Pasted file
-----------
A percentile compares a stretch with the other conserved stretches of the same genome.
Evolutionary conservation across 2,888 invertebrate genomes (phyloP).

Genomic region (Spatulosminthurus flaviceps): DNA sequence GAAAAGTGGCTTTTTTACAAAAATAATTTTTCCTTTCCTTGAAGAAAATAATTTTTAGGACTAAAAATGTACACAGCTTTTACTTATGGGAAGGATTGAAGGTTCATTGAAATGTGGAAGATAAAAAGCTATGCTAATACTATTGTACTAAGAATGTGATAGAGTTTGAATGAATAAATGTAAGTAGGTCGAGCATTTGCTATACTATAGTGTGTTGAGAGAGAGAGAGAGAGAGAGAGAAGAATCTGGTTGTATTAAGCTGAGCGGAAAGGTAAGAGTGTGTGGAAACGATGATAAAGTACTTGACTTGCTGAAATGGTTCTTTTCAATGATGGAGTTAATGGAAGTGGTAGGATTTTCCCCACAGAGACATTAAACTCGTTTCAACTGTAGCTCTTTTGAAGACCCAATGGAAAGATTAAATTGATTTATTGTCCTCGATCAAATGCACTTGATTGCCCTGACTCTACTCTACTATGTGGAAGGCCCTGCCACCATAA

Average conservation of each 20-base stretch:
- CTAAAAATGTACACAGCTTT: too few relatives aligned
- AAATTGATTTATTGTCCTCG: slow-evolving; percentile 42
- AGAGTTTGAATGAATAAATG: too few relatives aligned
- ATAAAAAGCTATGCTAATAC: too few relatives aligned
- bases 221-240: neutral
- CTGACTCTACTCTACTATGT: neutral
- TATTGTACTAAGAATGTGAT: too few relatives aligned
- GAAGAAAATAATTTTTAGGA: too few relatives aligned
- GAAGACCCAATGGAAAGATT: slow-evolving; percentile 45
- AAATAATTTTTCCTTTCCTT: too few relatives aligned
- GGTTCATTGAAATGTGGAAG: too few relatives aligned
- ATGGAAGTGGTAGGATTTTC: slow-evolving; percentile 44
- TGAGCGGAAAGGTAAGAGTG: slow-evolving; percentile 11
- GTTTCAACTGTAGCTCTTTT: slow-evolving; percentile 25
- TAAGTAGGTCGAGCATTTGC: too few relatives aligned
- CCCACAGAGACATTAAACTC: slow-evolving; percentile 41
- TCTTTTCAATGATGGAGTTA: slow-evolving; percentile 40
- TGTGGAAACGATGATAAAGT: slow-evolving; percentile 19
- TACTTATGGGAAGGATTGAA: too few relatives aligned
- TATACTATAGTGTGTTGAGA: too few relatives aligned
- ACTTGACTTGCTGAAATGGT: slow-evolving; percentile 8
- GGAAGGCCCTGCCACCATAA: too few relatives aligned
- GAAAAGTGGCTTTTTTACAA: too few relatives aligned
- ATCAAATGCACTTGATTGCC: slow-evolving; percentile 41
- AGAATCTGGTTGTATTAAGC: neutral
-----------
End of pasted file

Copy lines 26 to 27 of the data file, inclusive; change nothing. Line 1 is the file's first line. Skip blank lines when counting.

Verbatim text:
- GGAAGGCCCTGCCACCATAA: too few relatives aligned
- GAAAAGTGGCTTTTTTACAA: too few relatives aligned